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UK Adults Want to Work Past Retirement Age as WFH Blurs the Line between Work and Retirement

Research from SmartSave, a Chetwood Financial company, has revealed that there is only a two per cent difference in favour of UK adults who believe they will retire at 66 or younger, and those who believe they will work past the current state pension age.

The SmartSave research surveyed 2,000 UK adults and found that 42 per cent of adults think they will retire past 66 (the current retirement age, which is set to rise to 67 in 2026). Meanwhile, the traditional attitude of retiring at the retirement age was supported by 44 per cent.

The vast majority (73 per cent) of the second group (those who think they will retire past the current pension age) said that the traditional approach to retirement – fully stopping work at a particular age – is becoming less common. Two-thirds (65 per cent) of this group envisage doing some form of part-time or freelance work even once they enter retirement.

The research highlighted several factors contributing to people’s changing attitudes towards retiring. A third (34 per cent) of those planning to retire at 67 or later stated that advances in technology, remote working, and the gig economy blur the line between working life and retirement.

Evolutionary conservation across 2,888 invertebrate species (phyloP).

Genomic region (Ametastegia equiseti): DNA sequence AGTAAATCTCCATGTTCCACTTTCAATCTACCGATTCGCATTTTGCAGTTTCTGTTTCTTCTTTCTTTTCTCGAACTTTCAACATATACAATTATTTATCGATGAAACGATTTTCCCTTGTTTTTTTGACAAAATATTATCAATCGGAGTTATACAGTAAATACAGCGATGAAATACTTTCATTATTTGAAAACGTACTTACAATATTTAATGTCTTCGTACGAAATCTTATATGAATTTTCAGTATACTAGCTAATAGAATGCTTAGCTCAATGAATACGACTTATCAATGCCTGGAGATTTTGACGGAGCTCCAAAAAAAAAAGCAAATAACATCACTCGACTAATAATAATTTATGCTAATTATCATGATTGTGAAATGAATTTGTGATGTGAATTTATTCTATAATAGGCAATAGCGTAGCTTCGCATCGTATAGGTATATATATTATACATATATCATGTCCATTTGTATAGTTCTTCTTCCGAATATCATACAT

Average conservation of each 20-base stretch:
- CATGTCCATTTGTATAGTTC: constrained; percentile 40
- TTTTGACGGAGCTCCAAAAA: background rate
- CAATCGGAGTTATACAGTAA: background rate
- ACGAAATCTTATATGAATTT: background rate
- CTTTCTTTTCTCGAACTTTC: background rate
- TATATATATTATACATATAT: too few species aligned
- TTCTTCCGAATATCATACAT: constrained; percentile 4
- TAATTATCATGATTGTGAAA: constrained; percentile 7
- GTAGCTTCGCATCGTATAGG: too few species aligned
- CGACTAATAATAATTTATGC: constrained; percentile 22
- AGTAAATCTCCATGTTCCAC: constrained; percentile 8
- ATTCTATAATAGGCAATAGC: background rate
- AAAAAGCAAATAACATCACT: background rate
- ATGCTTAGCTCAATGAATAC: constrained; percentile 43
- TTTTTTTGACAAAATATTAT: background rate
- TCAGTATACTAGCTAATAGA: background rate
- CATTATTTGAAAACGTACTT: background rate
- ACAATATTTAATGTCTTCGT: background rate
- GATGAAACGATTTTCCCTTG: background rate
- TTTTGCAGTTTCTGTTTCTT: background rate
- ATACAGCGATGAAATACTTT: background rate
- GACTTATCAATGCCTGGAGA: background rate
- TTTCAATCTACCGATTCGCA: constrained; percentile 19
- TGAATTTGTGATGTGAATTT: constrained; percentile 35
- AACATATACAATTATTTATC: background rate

Almost half (48 per cent) of those predicting a late retirement said they want to keep working beyond the state pension age, while 57 per cent would do so to fund a better lifestyle in later life.

More generally, 54 per cent of all survey respondents agreed with the statement that ‘the ability to ‘fully retire’ is increasingly becoming a privilege that only the wealthy can afford’.

Retirement is no longer black and white
Andy Mielczarek, Founder and CEO, Chetwood Financial
Andy Mielczarek, Founder and CEO, Chetwood Financial

Andy Mielczarek, founder and CEO of SmartSave, a  Chetwood Financial Company, said: “The cost-of-living crisis has undoubtedly affected people’s ability to save and prepare for retirement. But there’s an important and often-overlooked question we need to ask: do the traditional notions of retirement still hold up?

“The research highlights that for millions of UK employees, the way they think about retirement is evolving. For many, it is no longer black and white – part-time work in later life will play a big part in how they transition into retirement, and this is not always a financial necessity, but the survey shows that there are a lot of people who want to keep working.

“Given the rollercoaster that the UK economy and labour market have been on in recent years, it is vitally important we recognise this shift in attitudes. The narrative of people being forced to work past retirement age, rather than doing so by choice, is far too simplistic. Instead, there ought to be a greater focus on education, support and banking products that cater to changing perceptions towards retirement and long-term financial management.”


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